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What Should You Know About the IRFC IPO?

Editor, TRANSFIN
Jan 20, 2021 2:49 AM 5 min read
Editorial

The Indian Railway Finance Corporation (IRFC) opened for public issue today in an IPO valued at ₹4,633cr ($633.3m). The subscription was offered in the price band of ₹25-26 ($0.3) a piece. 

Couple of firsts were marked in this IPO. The first IPO of 2021 and the first IPO by a non-banking financial company (NBFC) in the public sector. The most striking character of the IPO, however, lies in it being related to the operation of the Indian Railways, the proverbial "growth engines" of the country's progress, as described by the Prime Minister. 

Due to the massive untapped potential lying in the railways, and the latest efforts of the Government launching into maximised economic lay up (to finance pandemic-induced ventures), the IPO seems to have hit at an opportune time. 

Let's spell out its particulars for you.

Company Profile

IRFC is a wholly-owned PSU that was incorporated in 1986. It is the bespoke market borrowing arm of the Indian Railways, meaning that it is tasked with raising funds for the Ministry of Railways (MoR) which would be expended in various ways such as:

  1. Procurement of rolling stock assets (wagons, trucks, electric multiple units, locomotives, coaches etc.).
  2. Expansion of the enterprises undertaken by the Railways.
  3. Leasing railway infrastructure assets and projects to other parties.
  4. Lending to other entities under the MoR.

There are primarily two kinds of business models IRFC follows. The first is through its leasing operations. Both the Rolling Stock Assets and Project Assets are leased by the company for a term ranging from 15 to 30 years. The second is through financing of Project Assets wherein IRFC requires leasehold interest in the asset and the MoR is required to pay rentals. The proceeds from these models jointly contribute to its finances. 

 

Key Features of the IPO

  • To be listed on both NSE and BSE.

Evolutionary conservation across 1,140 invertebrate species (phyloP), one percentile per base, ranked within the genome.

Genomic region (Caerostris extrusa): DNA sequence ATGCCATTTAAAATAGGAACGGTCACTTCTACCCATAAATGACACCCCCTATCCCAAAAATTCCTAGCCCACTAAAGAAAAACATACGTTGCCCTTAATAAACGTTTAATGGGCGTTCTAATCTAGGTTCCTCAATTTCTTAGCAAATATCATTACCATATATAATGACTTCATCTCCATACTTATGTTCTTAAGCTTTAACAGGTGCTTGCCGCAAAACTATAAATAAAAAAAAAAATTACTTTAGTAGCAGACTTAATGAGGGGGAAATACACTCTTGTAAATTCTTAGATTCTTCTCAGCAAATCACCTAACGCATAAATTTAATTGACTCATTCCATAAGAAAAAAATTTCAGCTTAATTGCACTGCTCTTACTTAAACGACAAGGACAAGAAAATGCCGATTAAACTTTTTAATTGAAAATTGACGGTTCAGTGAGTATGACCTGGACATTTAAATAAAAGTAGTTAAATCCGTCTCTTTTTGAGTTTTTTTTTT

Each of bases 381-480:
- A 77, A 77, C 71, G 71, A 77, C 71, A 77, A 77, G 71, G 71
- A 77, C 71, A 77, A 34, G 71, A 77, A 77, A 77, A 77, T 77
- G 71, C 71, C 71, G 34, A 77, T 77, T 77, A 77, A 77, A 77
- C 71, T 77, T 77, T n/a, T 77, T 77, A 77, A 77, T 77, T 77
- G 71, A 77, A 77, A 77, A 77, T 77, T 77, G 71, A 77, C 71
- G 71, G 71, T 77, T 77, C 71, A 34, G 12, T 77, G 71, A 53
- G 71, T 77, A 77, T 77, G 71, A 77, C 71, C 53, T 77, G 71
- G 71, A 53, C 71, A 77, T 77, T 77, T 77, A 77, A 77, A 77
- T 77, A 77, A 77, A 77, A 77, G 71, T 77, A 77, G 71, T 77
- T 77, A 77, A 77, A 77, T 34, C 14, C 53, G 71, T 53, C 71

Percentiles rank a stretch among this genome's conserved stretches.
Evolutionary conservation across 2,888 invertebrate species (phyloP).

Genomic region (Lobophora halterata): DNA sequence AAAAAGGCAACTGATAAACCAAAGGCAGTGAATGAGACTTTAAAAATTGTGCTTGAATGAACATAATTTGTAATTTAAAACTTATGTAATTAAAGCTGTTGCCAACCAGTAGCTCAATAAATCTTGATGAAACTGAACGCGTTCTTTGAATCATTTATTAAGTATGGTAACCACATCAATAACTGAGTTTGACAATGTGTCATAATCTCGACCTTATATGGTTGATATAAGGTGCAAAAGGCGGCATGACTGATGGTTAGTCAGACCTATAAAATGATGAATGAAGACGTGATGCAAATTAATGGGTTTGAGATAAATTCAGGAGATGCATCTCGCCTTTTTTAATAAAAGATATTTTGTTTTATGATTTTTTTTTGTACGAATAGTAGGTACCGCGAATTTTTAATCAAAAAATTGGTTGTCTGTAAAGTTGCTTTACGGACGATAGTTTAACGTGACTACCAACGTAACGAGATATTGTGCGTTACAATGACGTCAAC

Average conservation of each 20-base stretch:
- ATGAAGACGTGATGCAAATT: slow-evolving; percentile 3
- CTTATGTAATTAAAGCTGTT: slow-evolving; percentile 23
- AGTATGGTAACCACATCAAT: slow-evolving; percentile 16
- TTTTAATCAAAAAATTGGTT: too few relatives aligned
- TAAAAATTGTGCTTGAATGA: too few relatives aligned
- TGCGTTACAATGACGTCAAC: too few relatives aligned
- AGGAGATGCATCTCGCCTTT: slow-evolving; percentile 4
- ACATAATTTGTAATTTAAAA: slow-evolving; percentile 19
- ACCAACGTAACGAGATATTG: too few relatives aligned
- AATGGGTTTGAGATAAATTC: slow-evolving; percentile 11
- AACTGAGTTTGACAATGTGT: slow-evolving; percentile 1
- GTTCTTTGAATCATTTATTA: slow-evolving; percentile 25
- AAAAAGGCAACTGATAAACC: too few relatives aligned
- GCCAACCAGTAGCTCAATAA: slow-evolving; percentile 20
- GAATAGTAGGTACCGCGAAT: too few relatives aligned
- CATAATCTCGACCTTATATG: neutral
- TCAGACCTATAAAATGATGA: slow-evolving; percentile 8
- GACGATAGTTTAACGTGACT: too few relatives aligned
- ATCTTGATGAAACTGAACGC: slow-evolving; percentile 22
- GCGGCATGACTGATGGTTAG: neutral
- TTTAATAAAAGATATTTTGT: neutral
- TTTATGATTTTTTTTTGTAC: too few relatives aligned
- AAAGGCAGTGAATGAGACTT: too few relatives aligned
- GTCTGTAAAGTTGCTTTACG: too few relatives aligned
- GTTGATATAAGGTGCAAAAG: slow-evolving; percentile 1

• Number of shares offered - 575 crores amounting to ₹4,633cr ($633.3m).
  • Fresh issue = ₹3,089cr ($422.5m) (118.8 crore shares of face value ₹10 each) + offer for sale = ₹1,544cr ($211.1m) (59.4 crore equity shares offered by the Government).
  • Issue size breakdown: 35% reserved for retail investors, 50% for QIBs and the rest for the non-institutional category .
  • A total of ₹1,399cr ($191.2m) was raised from 31 anchor investors before the IPO.

There is a certain repressed demand for IRFC's shares since the stock was commanding a grey market premium of 8% over the issue price band of ₹25-26 per share. Some analysts, however, attribute this to a clash with Indigo Paints' IPO and resulting diversion in investor interests.

For FY18-20, revenue grew at CAGR of 21% while PAT grew at 26% CAGR. The Capital Adequacy Ratio (CAR) as of September 2020 was 433.92%. Unlike most other PSUs, IRFC follows its own dividend policy and its payout ratio has increased from 3.57% in 2018 to 5.33% as at September 2020.

 

Business Studies

The President of India is the statutory promoter of IRFC and is expected to offload 13.6% stake in the company post-issue to bring the promoter shareholding to 86.4%. 

IRFC also boasts of possessing the highest credit ratings for an Indian issuer for domestic and international borrowings. It plays a crucial role in facilitating priority capex projects for the Railways. In FY20 alone, it financed ₹71,392cr ($9.7bn) (c. 48%) of the Railways' capital expenditure.